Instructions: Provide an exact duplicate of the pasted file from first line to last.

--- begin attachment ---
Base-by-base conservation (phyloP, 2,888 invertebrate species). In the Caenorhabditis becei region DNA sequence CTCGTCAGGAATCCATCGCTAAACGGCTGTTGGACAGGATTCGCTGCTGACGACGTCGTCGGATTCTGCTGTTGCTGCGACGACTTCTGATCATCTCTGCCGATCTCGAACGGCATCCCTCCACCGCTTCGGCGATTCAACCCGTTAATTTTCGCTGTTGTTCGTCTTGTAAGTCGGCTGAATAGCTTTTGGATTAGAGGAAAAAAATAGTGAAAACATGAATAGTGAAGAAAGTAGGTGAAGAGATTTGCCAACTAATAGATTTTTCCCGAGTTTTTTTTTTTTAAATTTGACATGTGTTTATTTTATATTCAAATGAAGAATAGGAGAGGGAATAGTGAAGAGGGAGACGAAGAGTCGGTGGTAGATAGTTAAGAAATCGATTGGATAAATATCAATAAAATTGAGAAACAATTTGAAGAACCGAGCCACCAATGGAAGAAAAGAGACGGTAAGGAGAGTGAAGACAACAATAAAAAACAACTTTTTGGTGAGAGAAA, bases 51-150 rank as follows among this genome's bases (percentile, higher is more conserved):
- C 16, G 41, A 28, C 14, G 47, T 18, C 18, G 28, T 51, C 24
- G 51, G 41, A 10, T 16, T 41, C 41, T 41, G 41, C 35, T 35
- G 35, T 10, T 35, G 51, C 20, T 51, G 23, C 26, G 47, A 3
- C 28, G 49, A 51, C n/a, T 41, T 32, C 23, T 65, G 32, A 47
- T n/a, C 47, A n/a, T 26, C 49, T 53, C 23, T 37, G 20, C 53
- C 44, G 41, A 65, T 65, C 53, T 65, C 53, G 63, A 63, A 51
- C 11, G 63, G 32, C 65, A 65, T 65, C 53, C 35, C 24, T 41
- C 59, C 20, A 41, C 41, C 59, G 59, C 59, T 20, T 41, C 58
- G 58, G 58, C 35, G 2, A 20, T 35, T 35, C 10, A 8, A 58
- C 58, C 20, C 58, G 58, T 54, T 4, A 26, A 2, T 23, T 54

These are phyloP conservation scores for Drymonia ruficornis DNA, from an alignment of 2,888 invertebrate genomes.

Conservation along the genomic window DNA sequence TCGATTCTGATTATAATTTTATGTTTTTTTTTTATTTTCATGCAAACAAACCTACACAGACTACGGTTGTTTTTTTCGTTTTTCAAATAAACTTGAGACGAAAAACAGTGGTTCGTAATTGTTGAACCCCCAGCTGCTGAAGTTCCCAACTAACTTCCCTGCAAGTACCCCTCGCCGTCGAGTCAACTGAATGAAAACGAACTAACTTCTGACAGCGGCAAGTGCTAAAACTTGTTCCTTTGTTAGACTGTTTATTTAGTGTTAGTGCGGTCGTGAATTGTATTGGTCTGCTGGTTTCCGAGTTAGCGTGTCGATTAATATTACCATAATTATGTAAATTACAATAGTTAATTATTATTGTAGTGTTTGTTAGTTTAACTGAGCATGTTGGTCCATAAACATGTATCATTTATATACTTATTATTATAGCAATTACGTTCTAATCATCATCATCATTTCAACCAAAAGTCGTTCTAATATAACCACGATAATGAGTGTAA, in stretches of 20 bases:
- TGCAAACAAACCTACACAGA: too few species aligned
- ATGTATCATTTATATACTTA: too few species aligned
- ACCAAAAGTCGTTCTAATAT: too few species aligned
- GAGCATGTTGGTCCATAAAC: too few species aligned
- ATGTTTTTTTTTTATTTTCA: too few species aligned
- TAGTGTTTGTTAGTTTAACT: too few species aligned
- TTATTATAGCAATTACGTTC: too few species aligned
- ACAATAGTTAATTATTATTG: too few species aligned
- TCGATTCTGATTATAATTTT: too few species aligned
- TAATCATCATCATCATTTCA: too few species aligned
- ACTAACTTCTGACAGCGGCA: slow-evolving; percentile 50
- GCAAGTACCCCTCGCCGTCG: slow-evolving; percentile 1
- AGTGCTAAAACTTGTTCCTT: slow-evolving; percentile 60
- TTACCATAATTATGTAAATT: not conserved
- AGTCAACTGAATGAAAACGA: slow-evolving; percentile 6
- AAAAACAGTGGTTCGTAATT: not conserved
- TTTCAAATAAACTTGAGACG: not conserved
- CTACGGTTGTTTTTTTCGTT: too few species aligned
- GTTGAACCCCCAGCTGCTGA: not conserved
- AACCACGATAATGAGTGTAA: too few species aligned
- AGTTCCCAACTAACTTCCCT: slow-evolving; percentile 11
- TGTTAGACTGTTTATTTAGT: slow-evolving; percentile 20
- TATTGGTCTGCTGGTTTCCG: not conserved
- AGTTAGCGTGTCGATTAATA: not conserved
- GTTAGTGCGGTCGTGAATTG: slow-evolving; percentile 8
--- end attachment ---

Base-by-base conservation (phyloP, 2,888 invertebrate species). In the Caenorhabditis becei region DNA sequence CTCGTCAGGAATCCATCGCTAAACGGCTGTTGGACAGGATTCGCTGCTGACGACGTCGTCGGATTCTGCTGTTGCTGCGACGACTTCTGATCATCTCTGCCGATCTCGAACGGCATCCCTCCACCGCTTCGGCGATTCAACCCGTTAATTTTCGCTGTTGTTCGTCTTGTAAGTCGGCTGAATAGCTTTTGGATTAGAGGAAAAAAATAGTGAAAACATGAATAGTGAAGAAAGTAGGTGAAGAGATTTGCCAACTAATAGATTTTTCCCGAGTTTTTTTTTTTTAAATTTGACATGTGTTTATTTTATATTCAAATGAAGAATAGGAGAGGGAATAGTGAAGAGGGAGACGAAGAGTCGGTGGTAGATAGTTAAGAAATCGATTGGATAAATATCAATAAAATTGAGAAACAATTTGAAGAACCGAGCCACCAATGGAAGAAAAGAGACGGTAAGGAGAGTGAAGACAACAATAAAAAACAACTTTTTGGTGAGAGAAA, bases 51-150 rank as follows among this genome's bases (percentile, higher is more conserved):
- C 16, G 41, A 28, C 14, G 47, T 18, C 18, G 28, T 51, C 24
- G 51, G 41, A 10, T 16, T 41, C 41, T 41, G 41, C 35, T 35
- G 35, T 10, T 35, G 51, C 20, T 51, G 23, C 26, G 47, A 3
- C 28, G 49, A 51, C n/a, T 41, T 32, C 23, T 65, G 32, A 47
- T n/a, C 47, A n/a, T 26, C 49, T 53, C 23, T 37, G 20, C 53
- C 44, G 41, A 65, T 65, C 53, T 65, C 53, G 63, A 63, A 51
- C 11, G 63, G 32, C 65, A 65, T 65, C 53, C 35, C 24, T 41
- C 59, C 20, A 41, C 41, C 59, G 59, C 59, T 20, T 41, C 58
- G 58, G 58, C 35, G 2, A 20, T 35, T 35, C 10, A 8, A 58
- C 58, C 20, C 58, G 58, T 54, T 4, A 26, A 2, T 23, T 54

These are phyloP conservation scores for Drymonia ruficornis DNA, from an alignment of 2,888 invertebrate genomes.

Conservation along the genomic window DNA sequence TCGATTCTGATTATAATTTTATGTTTTTTTTTTATTTTCATGCAAACAAACCTACACAGACTACGGTTGTTTTTTTCGTTTTTCAAATAAACTTGAGACGAAAAACAGTGGTTCGTAATTGTTGAACCCCCAGCTGCTGAAGTTCCCAACTAACTTCCCTGCAAGTACCCCTCGCCGTCGAGTCAACTGAATGAAAACGAACTAACTTCTGACAGCGGCAAGTGCTAAAACTTGTTCCTTTGTTAGACTGTTTATTTAGTGTTAGTGCGGTCGTGAATTGTATTGGTCTGCTGGTTTCCGAGTTAGCGTGTCGATTAATATTACCATAATTATGTAAATTACAATAGTTAATTATTATTGTAGTGTTTGTTAGTTTAACTGAGCATGTTGGTCCATAAACATGTATCATTTATATACTTATTATTATAGCAATTACGTTCTAATCATCATCATCATTTCAACCAAAAGTCGTTCTAATATAACCACGATAATGAGTGTAA, in stretches of 20 bases:
- TGCAAACAAACCTACACAGA: too few species aligned
- ATGTATCATTTATATACTTA: too few species aligned
- ACCAAAAGTCGTTCTAATAT: too few species aligned
- GAGCATGTTGGTCCATAAAC: too few species aligned
- ATGTTTTTTTTTTATTTTCA: too few species aligned
- TAGTGTTTGTTAGTTTAACT: too few species aligned
- TTATTATAGCAATTACGTTC: too few species aligned
- ACAATAGTTAATTATTATTG: too few species aligned
- TCGATTCTGATTATAATTTT: too few species aligned
- TAATCATCATCATCATTTCA: too few species aligned
- ACTAACTTCTGACAGCGGCA: slow-evolving; percentile 50
- GCAAGTACCCCTCGCCGTCG: slow-evolving; percentile 1
- AGTGCTAAAACTTGTTCCTT: slow-evolving; percentile 60
- TTACCATAATTATGTAAATT: not conserved
- AGTCAACTGAATGAAAACGA: slow-evolving; percentile 6
- AAAAACAGTGGTTCGTAATT: not conserved
- TTTCAAATAAACTTGAGACG: not conserved
- CTACGGTTGTTTTTTTCGTT: too few species aligned
- GTTGAACCCCCAGCTGCTGA: not conserved
- AACCACGATAATGAGTGTAA: too few species aligned
- AGTTCCCAACTAACTTCCCT: slow-evolving; percentile 11
- TGTTAGACTGTTTATTTAGT: slow-evolving; percentile 20
- TATTGGTCTGCTGGTTTCCG: not conserved
- AGTTAGCGTGTCGATTAATA: not conserved
- GTTAGTGCGGTCGTGAATTG: slow-evolving; percentile 8